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58. Intonation for Poetry
Yu mode 5 6 1 2 3 5 6 2
|Original tablature from 1573 (expand) 3|
As discussed under Cipai and Qin Melodies, it is interesting to consider the issue of pairing words and music in connection with the old concept regarding qi poetry. According to theory, ci lyrics originally accompanied a melody; the melody was subsequently lost, but people would still write poems according to the word count and tonal patterns of the original ci. It is fairly rare to find a qin melody with lyrics that fit an old ci pattern (see Surviving qin melodies and qin songs connected to ci patterns) and I have not yet found one that includes the instructions that the melody could be used with any lyrics following that pattern.
Getting back to the melody here in 1573, the title of the poem by 杜甫 Du Fu (712 - 770) to which it is set has been translated as Echoing Chancellery Secretary Jia Zhi's Poem on Morning Levee; the original poem and a translation are shown below. This poem has four 7-character couplets, but no other lyrics in 1573 or 1585 have this structure.5
Xing Tan Yin; Apricot Tree Forum Intonation
On the other hand, both the 1573 (#40) and 1585 (#56) handbooks do have a melody called Xing Tan Yin the lyrics of which are structured (7+7)x2. These lyrics, included below (with my recording), first survive from 1525, where the melody is completely different. They are also included as part of the 1573 and 1585 versions of the learning exercise generally called Caoman Yin. Here the musical settings in the 1573 and 1585 editions are slightly different from each other but almost the same as the melody used for the first half of Shi Yin.
To sum up, both of these pieces, Shi Yin and Xing Tan Yin, fit the pattern set up in the preface for use with further melodies, but none of the editions I have seen of this handbook (see list) includes or mentions specific other lyrics that can be substituted, nor have I seen this melody (or mention of it) in any other old handbooks.6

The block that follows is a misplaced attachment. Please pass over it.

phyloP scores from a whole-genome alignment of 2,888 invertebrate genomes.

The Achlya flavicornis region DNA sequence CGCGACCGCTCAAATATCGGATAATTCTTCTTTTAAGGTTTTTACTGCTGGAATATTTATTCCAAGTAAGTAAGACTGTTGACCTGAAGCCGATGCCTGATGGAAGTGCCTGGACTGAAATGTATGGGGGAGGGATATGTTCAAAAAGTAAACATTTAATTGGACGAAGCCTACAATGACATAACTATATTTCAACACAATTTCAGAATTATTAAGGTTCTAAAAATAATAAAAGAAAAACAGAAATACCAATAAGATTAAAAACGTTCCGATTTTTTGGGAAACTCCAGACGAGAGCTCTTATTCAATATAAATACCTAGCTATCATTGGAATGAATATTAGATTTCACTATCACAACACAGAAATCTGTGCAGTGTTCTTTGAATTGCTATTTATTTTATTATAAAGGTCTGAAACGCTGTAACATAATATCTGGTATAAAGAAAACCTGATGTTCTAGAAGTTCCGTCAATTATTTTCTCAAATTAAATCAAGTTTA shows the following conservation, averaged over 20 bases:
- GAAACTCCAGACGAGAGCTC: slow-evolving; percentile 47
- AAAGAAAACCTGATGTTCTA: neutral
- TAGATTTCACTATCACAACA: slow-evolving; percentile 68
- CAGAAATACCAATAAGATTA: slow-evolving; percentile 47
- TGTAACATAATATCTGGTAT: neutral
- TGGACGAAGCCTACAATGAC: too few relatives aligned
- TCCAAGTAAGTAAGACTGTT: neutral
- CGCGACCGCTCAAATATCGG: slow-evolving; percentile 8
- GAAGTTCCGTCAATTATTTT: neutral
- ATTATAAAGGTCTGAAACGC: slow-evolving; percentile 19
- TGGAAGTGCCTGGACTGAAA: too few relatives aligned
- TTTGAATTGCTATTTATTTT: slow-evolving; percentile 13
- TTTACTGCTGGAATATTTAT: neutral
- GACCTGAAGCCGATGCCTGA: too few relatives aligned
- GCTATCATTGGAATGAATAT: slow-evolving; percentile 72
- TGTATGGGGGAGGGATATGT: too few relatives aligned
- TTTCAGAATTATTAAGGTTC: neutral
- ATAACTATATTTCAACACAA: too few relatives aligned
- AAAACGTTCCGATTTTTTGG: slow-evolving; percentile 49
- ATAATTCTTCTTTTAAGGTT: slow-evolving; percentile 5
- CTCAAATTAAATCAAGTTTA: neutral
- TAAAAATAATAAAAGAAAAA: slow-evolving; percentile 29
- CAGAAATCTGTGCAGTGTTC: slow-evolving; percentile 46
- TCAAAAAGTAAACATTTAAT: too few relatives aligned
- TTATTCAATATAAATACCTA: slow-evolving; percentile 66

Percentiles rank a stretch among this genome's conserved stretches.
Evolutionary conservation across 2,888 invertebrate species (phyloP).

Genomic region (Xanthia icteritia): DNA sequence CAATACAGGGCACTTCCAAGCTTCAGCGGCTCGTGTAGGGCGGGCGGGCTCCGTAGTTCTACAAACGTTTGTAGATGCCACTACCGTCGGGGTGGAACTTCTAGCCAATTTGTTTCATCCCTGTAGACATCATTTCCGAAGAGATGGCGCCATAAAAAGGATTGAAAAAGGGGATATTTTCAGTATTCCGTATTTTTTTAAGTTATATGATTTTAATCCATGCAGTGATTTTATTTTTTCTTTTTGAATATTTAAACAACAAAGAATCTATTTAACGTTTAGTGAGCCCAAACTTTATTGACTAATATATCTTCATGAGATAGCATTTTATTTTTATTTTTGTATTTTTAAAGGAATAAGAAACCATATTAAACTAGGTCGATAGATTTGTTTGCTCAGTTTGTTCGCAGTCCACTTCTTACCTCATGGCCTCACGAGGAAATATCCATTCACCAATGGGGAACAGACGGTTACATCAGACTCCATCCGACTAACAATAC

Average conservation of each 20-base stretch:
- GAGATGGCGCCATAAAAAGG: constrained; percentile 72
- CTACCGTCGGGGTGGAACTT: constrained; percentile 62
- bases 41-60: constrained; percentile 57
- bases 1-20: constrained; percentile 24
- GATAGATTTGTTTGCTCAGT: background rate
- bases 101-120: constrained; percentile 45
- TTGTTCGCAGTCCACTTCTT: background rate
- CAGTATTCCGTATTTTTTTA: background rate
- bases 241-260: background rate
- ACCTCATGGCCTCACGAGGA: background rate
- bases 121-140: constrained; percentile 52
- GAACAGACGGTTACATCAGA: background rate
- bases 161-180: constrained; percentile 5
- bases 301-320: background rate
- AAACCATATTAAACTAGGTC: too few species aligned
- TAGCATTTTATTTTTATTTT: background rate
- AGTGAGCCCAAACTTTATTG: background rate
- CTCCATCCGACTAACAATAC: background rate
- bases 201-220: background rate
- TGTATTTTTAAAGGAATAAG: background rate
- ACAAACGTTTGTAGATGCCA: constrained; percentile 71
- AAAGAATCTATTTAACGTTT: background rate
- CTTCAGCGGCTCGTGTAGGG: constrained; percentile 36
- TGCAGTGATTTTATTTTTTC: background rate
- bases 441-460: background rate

On the other hand, there is in fact at least one other qin melody that was intended to serve as a melody for others in the same pattern. This is a piece called Qin Poem (Qin Shi), published in 1590 in Qinshu Daquan.
In addition, a pre-existing published example of the Shi Yin melody paired with other lyrics can be found in the two collections of qin songs transcribed in modern times by Wang Di. Here she has paired a version of the present melody to a different poem by Du Fu, Ke Zhi without making clear the source of this pairing. Instead she publishes it under the title of the poem, Ke Zhi. Details of this pairing are as follows:
客至 Ke Zhi (A Guest Arrives)
Ke Zhi is the name of a poem by 杜甫 Du Fu; the qin melody of this name sets to music the words of the poem, which are as follows:
The following translation is from here:
Wang Di first transcribed this piece in her 琴歌 Qin Ge (1982, p.26), where she says the melody is from Chongxiu Zhenchuan Qinpu, but her edition includes only transcriptions and lyrics, not any tablature. Later, in her Xian Ge Ya Yun (2007; pp. 42-49) she has the same lyrics and music (correcting the relative tuning from 1 2 4 5 6 1 2 to 5 6 1 2 3 5 6), but she (or the book editor) identifies the piece not as from Chongxiu Zhenchuan Qinpu but only as "hand-copied qin tablature". However, the tablature there, though slightly different, clearly shows that this is the same melody as the one that occurs as Shi Yin in 1573 with the completely different Du Fu lyrics. Unfortunately, there seems to be no further commentary on this in either of Wang Di's books and so at present it is not clear whether this comes from another edition of the handbook, whether this was done by someone else some time later, or whether she applied the alternate lyrics herself.
Intonation for Poetry (詩吟 Shi Yin; 1573)
The original preface and tablature are as follows:
The 1573 preface to Shi Yin, as shown above, focuses on the (7+7)x4 structure of the song, as follows: